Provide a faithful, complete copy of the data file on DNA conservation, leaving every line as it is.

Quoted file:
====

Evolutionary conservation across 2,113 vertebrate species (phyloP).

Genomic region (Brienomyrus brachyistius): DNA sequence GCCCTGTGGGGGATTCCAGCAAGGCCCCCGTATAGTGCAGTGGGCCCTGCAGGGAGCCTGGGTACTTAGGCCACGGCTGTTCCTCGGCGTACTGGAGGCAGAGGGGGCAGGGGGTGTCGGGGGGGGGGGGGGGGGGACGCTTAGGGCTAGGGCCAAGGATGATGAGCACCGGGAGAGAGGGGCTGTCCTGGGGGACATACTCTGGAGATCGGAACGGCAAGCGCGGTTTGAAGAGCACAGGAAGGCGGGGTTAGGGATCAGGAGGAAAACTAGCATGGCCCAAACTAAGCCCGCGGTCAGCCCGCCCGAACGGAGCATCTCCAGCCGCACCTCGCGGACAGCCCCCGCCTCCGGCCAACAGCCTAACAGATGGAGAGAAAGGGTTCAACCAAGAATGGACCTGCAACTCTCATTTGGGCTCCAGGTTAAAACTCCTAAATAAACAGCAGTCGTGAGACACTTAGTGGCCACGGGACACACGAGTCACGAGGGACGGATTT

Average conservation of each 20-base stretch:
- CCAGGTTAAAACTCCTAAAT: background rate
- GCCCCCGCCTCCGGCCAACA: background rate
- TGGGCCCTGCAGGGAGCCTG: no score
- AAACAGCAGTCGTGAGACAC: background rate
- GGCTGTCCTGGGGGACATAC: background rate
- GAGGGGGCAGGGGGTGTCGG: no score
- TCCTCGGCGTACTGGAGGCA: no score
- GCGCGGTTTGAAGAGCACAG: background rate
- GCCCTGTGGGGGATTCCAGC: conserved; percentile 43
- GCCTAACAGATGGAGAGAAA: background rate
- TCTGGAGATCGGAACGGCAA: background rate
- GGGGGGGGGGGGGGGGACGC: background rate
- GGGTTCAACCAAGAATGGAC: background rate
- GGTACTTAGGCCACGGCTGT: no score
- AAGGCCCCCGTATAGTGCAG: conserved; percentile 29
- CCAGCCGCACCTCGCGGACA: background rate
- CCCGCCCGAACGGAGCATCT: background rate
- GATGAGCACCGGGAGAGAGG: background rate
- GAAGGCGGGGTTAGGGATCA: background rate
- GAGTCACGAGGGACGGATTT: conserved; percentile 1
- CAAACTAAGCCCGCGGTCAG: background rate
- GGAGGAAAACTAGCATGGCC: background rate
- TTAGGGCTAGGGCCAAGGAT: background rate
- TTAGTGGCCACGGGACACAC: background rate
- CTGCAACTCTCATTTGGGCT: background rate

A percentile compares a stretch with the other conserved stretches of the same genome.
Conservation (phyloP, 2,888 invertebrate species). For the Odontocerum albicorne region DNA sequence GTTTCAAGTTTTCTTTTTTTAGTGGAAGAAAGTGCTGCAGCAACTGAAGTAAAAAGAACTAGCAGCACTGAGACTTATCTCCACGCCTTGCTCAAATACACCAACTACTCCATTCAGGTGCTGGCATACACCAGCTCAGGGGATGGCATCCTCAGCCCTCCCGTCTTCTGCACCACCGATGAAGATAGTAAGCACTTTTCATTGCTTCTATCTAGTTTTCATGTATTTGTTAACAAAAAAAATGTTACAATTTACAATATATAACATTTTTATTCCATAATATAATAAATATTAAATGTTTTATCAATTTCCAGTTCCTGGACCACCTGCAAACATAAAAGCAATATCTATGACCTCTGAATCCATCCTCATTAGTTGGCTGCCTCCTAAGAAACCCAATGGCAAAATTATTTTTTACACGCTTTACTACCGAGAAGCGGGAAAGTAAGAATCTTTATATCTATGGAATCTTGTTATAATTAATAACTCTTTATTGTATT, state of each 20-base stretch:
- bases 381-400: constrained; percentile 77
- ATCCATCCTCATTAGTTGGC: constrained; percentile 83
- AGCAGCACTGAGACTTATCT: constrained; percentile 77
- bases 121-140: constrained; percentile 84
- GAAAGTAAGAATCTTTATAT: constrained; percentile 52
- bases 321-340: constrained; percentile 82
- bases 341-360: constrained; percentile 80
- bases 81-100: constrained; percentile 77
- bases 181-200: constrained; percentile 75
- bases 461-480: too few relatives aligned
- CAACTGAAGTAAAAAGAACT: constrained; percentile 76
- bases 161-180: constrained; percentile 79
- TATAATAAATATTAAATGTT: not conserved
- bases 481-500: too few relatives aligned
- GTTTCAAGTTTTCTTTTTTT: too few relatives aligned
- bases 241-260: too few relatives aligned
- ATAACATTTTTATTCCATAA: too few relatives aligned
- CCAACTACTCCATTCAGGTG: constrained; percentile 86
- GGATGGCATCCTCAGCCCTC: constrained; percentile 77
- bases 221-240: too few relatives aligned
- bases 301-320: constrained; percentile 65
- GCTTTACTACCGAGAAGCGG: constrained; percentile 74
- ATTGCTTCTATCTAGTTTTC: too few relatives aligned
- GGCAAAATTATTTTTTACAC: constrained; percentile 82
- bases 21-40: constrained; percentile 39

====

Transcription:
Evolutionary conservation across 2,113 vertebrate species (phyloP).

Genomic region (Brienomyrus brachyistius): DNA sequence GCCCTGTGGGGGATTCCAGCAAGGCCCCCGTATAGTGCAGTGGGCCCTGCAGGGAGCCTGGGTACTTAGGCCACGGCTGTTCCTCGGCGTACTGGAGGCAGAGGGGGCAGGGGGTGTCGGGGGGGGGGGGGGGGGGACGCTTAGGGCTAGGGCCAAGGATGATGAGCACCGGGAGAGAGGGGCTGTCCTGGGGGACATACTCTGGAGATCGGAACGGCAAGCGCGGTTTGAAGAGCACAGGAAGGCGGGGTTAGGGATCAGGAGGAAAACTAGCATGGCCCAAACTAAGCCCGCGGTCAGCCCGCCCGAACGGAGCATCTCCAGCCGCACCTCGCGGACAGCCCCCGCCTCCGGCCAACAGCCTAACAGATGGAGAGAAAGGGTTCAACCAAGAATGGACCTGCAACTCTCATTTGGGCTCCAGGTTAAAACTCCTAAATAAACAGCAGTCGTGAGACACTTAGTGGCCACGGGACACACGAGTCACGAGGGACGGATTT

Average conservation of each 20-base stretch:
- CCAGGTTAAAACTCCTAAAT: background rate
- GCCCCCGCCTCCGGCCAACA: background rate
- TGGGCCCTGCAGGGAGCCTG: no score
- AAACAGCAGTCGTGAGACAC: background rate
- GGCTGTCCTGGGGGACATAC: background rate
- GAGGGGGCAGGGGGTGTCGG: no score
- TCCTCGGCGTACTGGAGGCA: no score
- GCGCGGTTTGAAGAGCACAG: background rate
- GCCCTGTGGGGGATTCCAGC: conserved; percentile 43
- GCCTAACAGATGGAGAGAAA: background rate
- TCTGGAGATCGGAACGGCAA: background rate
- GGGGGGGGGGGGGGGGACGC: background rate
- GGGTTCAACCAAGAATGGAC: background rate
- GGTACTTAGGCCACGGCTGT: no score
- AAGGCCCCCGTATAGTGCAG: conserved; percentile 29
- CCAGCCGCACCTCGCGGACA: background rate
- CCCGCCCGAACGGAGCATCT: background rate
- GATGAGCACCGGGAGAGAGG: background rate
- GAAGGCGGGGTTAGGGATCA: background rate
- GAGTCACGAGGGACGGATTT: conserved; percentile 1
- CAAACTAAGCCCGCGGTCAG: background rate
- GGAGGAAAACTAGCATGGCC: background rate
- TTAGGGCTAGGGCCAAGGAT: background rate
- TTAGTGGCCACGGGACACAC: background rate
- CTGCAACTCTCATTTGGGCT: background rate

A percentile compares a stretch with the other conserved stretches of the same genome.
Conservation (phyloP, 2,888 invertebrate species). For the Odontocerum albicorne region DNA sequence GTTTCAAGTTTTCTTTTTTTAGTGGAAGAAAGTGCTGCAGCAACTGAAGTAAAAAGAACTAGCAGCACTGAGACTTATCTCCACGCCTTGCTCAAATACACCAACTACTCCATTCAGGTGCTGGCATACACCAGCTCAGGGGATGGCATCCTCAGCCCTCCCGTCTTCTGCACCACCGATGAAGATAGTAAGCACTTTTCATTGCTTCTATCTAGTTTTCATGTATTTGTTAACAAAAAAAATGTTACAATTTACAATATATAACATTTTTATTCCATAATATAATAAATATTAAATGTTTTATCAATTTCCAGTTCCTGGACCACCTGCAAACATAAAAGCAATATCTATGACCTCTGAATCCATCCTCATTAGTTGGCTGCCTCCTAAGAAACCCAATGGCAAAATTATTTTTTACACGCTTTACTACCGAGAAGCGGGAAAGTAAGAATCTTTATATCTATGGAATCTTGTTATAATTAATAACTCTTTATTGTATT, state of each 20-base stretch:
- bases 381-400: constrained; percentile 77
- ATCCATCCTCATTAGTTGGC: constrained; percentile 83
- AGCAGCACTGAGACTTATCT: constrained; percentile 77
- bases 121-140: constrained; percentile 84
- GAAAGTAAGAATCTTTATAT: constrained; percentile 52
- bases 321-340: constrained; percentile 82
- bases 341-360: constrained; percentile 80
- bases 81-100: constrained; percentile 77
- bases 181-200: constrained; percentile 75
- bases 461-480: too few relatives aligned
- CAACTGAAGTAAAAAGAACT: constrained; percentile 76
- bases 161-180: constrained; percentile 79
- TATAATAAATATTAAATGTT: not conserved
- bases 481-500: too few relatives aligned
- GTTTCAAGTTTTCTTTTTTT: too few relatives aligned
- bases 241-260: too few relatives aligned
- ATAACATTTTTATTCCATAA: too few relatives aligned
- CCAACTACTCCATTCAGGTG: constrained; percentile 86
- GGATGGCATCCTCAGCCCTC: constrained; percentile 77
- bases 221-240: too few relatives aligned
- bases 301-320: constrained; percentile 65
- GCTTTACTACCGAGAAGCGG: constrained; percentile 74
- ATTGCTTCTATCTAGTTTTC: too few relatives aligned
- GGCAAAATTATTTTTTACAC: constrained; percentile 82
- bases 21-40: constrained; percentile 39